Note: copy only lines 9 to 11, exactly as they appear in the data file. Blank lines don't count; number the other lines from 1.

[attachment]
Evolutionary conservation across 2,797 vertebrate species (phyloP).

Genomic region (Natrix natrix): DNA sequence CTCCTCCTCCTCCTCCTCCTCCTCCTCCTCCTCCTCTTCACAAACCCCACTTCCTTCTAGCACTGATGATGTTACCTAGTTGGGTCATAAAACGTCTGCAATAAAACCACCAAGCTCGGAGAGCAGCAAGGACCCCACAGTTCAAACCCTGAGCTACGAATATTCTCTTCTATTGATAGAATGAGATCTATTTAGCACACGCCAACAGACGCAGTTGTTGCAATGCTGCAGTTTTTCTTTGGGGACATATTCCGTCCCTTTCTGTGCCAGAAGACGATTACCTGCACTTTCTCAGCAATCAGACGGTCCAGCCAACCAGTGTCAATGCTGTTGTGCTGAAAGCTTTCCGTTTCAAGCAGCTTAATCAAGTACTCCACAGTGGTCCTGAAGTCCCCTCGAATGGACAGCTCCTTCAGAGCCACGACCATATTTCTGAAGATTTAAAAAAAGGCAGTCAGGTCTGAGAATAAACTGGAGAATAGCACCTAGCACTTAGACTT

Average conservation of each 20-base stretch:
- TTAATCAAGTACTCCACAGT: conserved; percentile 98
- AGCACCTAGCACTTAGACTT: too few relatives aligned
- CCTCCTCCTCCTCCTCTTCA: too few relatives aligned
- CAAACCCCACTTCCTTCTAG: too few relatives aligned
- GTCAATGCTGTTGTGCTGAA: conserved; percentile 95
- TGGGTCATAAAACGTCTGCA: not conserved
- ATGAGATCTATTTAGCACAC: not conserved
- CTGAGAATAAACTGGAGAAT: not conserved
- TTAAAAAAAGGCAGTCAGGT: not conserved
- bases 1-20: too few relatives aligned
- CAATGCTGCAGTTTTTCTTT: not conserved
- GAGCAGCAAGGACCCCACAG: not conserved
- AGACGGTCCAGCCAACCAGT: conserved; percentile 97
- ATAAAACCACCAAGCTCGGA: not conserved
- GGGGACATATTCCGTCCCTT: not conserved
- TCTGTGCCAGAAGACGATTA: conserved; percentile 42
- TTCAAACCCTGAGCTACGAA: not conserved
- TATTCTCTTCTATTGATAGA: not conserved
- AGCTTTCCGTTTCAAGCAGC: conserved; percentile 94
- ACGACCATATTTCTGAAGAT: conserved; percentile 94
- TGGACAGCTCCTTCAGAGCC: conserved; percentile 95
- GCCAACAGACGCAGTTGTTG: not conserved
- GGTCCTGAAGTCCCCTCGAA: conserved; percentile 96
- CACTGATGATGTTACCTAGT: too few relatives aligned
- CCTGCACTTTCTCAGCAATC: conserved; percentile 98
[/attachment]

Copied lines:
- TGGGTCATAAAACGTCTGCA: not conserved
- ATGAGATCTATTTAGCACAC: not conserved
- CTGAGAATAAACTGGAGAAT: not conserved